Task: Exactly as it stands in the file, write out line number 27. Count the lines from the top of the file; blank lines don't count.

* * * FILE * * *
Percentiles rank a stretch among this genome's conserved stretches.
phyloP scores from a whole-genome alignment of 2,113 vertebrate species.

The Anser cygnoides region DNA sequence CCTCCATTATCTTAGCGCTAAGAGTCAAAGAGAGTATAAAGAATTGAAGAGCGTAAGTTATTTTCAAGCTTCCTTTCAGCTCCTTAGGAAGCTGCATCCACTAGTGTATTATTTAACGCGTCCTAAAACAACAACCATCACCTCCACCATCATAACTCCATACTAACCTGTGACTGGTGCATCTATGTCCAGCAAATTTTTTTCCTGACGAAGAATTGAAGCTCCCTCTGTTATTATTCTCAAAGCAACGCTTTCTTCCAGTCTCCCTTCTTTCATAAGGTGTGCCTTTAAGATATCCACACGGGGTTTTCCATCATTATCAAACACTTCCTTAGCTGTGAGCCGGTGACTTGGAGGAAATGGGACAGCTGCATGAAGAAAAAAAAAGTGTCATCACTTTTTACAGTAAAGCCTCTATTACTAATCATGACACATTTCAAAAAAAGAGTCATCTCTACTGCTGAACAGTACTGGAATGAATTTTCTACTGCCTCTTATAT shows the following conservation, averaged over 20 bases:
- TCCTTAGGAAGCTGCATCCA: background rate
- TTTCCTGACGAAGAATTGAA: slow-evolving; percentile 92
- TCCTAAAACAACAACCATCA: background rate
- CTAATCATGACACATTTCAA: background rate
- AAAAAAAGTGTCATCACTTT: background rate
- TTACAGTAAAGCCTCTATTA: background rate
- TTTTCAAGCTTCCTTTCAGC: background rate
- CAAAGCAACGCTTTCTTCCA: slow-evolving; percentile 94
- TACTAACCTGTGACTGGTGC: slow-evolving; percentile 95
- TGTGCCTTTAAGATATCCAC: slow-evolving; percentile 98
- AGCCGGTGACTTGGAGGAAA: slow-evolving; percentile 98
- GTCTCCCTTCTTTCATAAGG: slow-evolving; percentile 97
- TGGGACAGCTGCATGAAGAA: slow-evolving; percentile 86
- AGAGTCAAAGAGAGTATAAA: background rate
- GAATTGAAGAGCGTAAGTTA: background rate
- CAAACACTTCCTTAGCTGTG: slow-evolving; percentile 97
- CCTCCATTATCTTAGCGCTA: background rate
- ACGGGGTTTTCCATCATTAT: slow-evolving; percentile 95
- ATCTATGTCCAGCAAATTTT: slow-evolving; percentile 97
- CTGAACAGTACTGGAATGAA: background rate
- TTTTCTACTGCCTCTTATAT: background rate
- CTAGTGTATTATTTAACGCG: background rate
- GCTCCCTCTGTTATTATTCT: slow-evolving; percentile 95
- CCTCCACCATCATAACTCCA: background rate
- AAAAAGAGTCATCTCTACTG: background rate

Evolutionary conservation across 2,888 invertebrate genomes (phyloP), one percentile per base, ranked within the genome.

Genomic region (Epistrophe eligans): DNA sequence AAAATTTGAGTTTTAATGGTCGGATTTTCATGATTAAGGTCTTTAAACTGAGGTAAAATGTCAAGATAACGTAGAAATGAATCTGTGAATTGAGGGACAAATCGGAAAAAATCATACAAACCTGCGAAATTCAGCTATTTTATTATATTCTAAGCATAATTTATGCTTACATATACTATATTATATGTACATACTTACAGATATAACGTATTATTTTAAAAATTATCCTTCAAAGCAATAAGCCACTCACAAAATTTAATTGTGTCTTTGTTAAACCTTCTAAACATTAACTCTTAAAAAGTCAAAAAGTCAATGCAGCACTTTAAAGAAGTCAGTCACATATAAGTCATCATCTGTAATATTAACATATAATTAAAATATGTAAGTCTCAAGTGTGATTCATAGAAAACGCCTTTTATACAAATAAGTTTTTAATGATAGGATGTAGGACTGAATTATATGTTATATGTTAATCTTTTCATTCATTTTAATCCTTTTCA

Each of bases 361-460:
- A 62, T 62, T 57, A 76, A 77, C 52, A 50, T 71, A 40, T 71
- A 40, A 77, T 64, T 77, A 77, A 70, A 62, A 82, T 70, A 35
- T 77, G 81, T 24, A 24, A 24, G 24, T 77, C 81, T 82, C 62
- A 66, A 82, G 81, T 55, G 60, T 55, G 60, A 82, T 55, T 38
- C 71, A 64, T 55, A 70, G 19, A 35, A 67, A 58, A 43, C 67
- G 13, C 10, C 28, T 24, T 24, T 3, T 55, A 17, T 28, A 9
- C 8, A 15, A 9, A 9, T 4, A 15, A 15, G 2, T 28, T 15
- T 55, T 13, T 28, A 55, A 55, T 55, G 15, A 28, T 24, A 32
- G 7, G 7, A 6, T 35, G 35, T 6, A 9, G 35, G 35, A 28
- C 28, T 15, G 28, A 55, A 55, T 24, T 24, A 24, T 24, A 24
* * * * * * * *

- CCTCCACCATCATAACTCCA: background rate